is largely centered around the comic debate that ensues among a gathering of birds after three tiercels declare their intentions to marry a formel. In the end, Nature herself steps in to grant the formel a year's "respit," so that she can well ponder the decision to select her mate and then choose him of her own free will -- "to have my choys al fre". (Holding out for Pale Male, I betcha.) Then, the dreamer awakens.

Parlement of Foules is interesting, not only for its forward-thinking philosophy in matters of feminism (Chaucer clearly loved women), but also in that it is the first occurrence in literature of Saint Valentine's Day as a special occasion for lovers. And, of course, there are the birds...

According to the on-line version of The Oxford English Dictionary, tiercel is derived from "tierce," a word of obscure origin indicating "a third part" of something. One-third, that is. Thus, from the first, the tiercel was recognized as the smaller bird, less adapted to the chase, and therefore less valued. At least, this was according to the standards of the day as described by a contemporary. The formel claimed status as the "fore-male."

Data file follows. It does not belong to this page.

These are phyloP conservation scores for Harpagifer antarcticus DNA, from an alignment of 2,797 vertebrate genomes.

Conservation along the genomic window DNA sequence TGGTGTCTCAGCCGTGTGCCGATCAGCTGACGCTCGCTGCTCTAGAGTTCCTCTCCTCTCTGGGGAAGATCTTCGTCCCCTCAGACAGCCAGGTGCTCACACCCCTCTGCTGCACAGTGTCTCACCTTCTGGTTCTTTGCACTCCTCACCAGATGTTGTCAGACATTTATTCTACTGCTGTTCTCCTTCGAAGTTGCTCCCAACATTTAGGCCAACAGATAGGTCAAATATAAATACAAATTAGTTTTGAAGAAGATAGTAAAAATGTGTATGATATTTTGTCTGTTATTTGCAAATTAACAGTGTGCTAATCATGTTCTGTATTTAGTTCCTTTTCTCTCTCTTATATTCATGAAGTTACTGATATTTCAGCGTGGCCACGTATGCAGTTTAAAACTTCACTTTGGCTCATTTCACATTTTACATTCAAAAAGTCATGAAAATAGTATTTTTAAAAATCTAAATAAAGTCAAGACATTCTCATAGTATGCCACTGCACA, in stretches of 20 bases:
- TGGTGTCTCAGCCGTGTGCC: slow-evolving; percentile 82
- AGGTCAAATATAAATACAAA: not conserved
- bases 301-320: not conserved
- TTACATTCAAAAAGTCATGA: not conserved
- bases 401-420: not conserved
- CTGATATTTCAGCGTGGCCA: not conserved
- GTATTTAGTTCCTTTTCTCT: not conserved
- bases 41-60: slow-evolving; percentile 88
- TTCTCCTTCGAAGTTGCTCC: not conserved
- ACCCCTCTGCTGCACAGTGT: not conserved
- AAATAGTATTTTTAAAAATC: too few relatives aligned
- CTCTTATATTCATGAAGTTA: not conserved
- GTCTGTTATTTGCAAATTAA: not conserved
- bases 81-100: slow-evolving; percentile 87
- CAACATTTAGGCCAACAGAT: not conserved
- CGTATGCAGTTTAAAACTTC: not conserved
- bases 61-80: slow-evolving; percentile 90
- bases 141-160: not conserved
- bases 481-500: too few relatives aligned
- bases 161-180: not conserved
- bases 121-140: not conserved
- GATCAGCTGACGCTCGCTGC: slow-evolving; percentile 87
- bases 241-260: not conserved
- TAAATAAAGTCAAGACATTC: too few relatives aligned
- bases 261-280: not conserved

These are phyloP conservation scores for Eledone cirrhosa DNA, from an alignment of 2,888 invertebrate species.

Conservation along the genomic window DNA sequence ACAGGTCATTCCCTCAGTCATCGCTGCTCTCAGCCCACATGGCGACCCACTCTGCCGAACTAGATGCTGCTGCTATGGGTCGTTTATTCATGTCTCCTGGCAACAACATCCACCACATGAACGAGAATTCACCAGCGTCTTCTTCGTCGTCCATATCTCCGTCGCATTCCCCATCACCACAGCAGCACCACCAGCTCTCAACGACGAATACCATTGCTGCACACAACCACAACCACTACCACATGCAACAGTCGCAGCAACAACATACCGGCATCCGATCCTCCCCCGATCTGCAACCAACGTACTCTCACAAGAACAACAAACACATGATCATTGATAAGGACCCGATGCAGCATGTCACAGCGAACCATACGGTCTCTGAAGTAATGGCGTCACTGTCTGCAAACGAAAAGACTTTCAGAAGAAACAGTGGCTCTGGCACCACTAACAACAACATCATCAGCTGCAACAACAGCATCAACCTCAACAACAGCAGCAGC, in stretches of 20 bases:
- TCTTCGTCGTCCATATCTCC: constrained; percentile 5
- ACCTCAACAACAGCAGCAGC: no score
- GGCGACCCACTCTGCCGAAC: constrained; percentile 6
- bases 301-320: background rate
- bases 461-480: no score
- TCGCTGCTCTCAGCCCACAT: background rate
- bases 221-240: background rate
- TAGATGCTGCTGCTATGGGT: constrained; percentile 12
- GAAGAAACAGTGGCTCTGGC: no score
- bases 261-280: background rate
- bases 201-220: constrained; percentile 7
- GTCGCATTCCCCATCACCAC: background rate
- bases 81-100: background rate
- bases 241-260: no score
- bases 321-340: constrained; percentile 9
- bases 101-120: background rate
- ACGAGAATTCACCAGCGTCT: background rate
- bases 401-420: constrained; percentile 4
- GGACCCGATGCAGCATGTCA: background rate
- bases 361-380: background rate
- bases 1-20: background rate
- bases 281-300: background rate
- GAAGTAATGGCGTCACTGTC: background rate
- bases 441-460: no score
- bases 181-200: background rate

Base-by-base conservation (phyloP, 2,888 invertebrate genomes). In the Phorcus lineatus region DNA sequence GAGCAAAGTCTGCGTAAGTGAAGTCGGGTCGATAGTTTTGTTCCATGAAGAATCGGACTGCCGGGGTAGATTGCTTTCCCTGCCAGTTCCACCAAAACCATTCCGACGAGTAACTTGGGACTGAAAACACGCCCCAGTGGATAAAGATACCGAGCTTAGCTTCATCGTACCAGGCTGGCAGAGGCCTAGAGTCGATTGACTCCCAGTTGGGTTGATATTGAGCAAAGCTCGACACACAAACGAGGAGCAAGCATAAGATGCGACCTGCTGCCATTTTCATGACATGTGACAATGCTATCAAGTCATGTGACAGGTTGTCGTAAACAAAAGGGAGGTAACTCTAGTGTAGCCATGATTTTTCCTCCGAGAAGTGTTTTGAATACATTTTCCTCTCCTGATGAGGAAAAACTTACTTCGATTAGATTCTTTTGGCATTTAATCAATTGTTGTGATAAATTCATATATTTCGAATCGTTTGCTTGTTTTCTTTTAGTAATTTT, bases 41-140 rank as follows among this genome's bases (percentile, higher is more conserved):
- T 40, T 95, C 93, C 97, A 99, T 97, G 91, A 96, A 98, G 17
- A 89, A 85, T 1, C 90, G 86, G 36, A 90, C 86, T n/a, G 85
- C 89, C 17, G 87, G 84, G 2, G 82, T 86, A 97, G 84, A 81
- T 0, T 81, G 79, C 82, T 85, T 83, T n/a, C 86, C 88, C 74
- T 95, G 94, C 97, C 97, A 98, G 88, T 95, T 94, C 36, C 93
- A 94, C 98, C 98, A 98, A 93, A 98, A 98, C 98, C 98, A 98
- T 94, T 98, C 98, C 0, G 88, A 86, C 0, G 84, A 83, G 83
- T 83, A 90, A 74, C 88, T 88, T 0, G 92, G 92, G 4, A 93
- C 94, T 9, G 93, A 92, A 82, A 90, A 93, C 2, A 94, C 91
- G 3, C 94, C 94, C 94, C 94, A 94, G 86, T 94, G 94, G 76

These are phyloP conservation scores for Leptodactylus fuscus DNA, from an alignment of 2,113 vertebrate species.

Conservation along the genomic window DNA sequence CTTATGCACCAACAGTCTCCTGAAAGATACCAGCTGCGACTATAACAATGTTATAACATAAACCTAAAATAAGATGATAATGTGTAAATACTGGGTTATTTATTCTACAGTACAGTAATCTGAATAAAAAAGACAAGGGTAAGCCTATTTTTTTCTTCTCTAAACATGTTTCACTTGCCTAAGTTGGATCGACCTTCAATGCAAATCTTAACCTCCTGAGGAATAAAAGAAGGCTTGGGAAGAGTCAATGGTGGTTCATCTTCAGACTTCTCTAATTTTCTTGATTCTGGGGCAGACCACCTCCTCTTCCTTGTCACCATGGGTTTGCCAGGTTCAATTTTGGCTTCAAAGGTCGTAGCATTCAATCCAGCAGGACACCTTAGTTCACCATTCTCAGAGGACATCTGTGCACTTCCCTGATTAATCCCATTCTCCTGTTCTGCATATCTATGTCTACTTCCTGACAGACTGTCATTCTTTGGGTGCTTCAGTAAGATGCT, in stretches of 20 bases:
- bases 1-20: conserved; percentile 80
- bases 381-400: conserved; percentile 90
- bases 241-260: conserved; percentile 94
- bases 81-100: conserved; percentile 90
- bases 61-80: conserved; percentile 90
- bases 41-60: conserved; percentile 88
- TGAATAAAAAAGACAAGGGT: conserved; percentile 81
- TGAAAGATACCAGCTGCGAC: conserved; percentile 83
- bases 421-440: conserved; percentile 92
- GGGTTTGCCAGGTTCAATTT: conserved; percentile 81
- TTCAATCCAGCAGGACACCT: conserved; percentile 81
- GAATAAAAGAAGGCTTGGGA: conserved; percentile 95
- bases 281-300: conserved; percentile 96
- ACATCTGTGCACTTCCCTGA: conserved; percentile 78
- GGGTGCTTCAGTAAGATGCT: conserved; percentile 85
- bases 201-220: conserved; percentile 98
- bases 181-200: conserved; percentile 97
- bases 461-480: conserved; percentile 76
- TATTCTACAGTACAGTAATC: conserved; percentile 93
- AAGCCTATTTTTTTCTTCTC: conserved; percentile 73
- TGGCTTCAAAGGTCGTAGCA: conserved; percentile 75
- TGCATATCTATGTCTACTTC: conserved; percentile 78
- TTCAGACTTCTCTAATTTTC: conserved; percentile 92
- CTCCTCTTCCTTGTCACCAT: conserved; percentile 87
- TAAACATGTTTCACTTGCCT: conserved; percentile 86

formel regards,
Chris Karatnytsky

PS from Marie: As it happens, Chris K. and her border collie Fig both play pivotal roles in the central story of my forthcoming book Central Park in the Dark.

PPS Happy Leap Day to one and all.

Thursday, February 28, 2008

Riverside pair: she's older

photo courtesy of [click on image to enlarge]

In his comments below about the Riverside Park redtail pair, John Blakeman describes a situation similar to the one Central Park birdwatchers witnessed when Pale Male first arrived in the park. He was a browntail that first year we saw him [1991]. His eyes were yellow. And he hooked up with an "older woman" hawk, one with dark eyes and a red tail. Subsequently we called her First Love. [My 1999 book tells that story in detail.] The sentence I have enlarged [in paragraph 3 below] applies to Pale Male. He was one of those rare hawks of his species to mate before his tail turned red. A remarkable bird from the start!

From the photos today on, showing the two Riverside Park Red-tails, it appears that the golden-eyed, first-year adult, is the "tiercel," the male -- the term is mainly used in falconry. The dark-eyed bird is the female, and in one photo she's shown with some new nest lining material.